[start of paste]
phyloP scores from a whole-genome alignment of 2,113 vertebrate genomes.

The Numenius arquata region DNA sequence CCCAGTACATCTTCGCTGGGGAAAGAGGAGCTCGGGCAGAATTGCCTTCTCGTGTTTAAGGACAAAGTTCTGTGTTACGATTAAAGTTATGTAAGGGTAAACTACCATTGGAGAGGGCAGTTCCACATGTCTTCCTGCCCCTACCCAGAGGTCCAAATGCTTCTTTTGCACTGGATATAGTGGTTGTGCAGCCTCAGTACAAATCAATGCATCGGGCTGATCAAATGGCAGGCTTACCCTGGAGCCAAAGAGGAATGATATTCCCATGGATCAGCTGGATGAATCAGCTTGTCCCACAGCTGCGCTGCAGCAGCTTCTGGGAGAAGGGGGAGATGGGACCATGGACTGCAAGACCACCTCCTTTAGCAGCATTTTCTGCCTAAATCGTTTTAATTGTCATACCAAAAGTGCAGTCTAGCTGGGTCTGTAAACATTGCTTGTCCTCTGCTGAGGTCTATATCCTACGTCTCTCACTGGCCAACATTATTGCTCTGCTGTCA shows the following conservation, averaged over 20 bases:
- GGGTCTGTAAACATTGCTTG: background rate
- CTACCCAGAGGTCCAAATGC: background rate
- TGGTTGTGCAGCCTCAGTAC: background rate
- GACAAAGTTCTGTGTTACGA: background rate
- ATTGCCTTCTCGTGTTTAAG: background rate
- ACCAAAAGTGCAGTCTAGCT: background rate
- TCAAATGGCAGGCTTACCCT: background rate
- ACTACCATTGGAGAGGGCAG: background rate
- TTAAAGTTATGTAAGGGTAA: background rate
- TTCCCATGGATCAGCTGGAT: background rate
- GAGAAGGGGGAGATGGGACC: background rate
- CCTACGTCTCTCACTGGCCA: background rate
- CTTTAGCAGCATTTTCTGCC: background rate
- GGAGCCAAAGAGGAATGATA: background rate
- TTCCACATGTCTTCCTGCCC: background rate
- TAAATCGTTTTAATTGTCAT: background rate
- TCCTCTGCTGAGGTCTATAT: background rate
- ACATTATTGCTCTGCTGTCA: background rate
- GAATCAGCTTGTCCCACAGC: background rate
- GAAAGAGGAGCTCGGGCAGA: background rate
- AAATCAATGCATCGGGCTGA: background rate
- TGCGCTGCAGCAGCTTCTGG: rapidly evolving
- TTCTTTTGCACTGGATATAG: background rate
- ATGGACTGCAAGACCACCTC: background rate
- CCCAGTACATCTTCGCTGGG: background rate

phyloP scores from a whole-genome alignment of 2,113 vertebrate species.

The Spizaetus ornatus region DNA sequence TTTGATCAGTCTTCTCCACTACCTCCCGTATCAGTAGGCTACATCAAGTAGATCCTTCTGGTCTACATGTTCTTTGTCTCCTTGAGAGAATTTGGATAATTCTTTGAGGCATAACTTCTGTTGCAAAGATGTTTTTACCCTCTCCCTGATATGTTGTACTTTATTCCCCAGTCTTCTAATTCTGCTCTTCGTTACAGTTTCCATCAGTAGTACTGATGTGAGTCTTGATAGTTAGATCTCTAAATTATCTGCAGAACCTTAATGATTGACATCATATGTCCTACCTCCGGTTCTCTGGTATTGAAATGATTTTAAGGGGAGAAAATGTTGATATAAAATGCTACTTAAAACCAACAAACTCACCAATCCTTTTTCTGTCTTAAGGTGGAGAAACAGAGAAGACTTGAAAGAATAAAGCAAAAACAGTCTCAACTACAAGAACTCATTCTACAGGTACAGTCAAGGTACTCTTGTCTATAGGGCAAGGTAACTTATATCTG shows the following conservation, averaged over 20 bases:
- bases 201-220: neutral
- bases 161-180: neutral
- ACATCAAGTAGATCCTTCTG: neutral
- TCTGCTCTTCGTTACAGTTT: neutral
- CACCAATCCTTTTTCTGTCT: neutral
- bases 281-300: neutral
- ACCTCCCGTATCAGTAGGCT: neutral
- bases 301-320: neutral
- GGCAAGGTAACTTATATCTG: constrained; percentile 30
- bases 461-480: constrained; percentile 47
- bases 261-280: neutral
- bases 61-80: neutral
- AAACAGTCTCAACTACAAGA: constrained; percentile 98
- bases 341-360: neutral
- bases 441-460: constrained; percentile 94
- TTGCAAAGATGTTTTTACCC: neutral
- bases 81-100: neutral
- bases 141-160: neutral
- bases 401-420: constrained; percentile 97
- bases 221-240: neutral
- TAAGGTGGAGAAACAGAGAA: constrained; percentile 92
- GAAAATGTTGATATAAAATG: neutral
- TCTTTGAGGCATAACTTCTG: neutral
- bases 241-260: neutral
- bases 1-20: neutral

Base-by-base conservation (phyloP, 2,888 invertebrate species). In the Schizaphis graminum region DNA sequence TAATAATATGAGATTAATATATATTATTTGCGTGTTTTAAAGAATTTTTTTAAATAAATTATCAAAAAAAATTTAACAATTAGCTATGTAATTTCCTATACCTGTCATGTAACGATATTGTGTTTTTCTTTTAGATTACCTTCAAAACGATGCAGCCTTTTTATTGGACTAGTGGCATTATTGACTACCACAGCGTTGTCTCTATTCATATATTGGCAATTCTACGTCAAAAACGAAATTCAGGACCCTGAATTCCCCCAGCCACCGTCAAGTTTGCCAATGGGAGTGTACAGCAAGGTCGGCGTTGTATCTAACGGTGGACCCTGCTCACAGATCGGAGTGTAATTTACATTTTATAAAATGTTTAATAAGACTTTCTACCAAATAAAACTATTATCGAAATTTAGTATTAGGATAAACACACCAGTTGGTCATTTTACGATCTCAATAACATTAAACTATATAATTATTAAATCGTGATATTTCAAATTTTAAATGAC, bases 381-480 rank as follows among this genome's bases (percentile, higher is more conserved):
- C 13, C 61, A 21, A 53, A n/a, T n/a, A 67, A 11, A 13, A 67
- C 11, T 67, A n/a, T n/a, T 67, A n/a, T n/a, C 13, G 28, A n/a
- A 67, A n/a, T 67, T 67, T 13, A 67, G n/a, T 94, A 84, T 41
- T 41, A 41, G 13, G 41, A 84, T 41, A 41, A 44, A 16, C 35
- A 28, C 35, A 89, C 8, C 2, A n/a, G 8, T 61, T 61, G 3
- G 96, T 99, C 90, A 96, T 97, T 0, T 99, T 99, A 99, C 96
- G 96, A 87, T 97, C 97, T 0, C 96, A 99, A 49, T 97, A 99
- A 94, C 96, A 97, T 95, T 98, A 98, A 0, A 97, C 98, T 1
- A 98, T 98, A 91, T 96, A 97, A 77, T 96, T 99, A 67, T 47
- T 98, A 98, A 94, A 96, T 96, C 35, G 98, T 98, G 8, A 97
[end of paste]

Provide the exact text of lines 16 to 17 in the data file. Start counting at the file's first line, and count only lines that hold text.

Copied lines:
- GGAGCCAAAGAGGAATGATA: background rate
- TTCCACATGTCTTCCTGCCC: background rate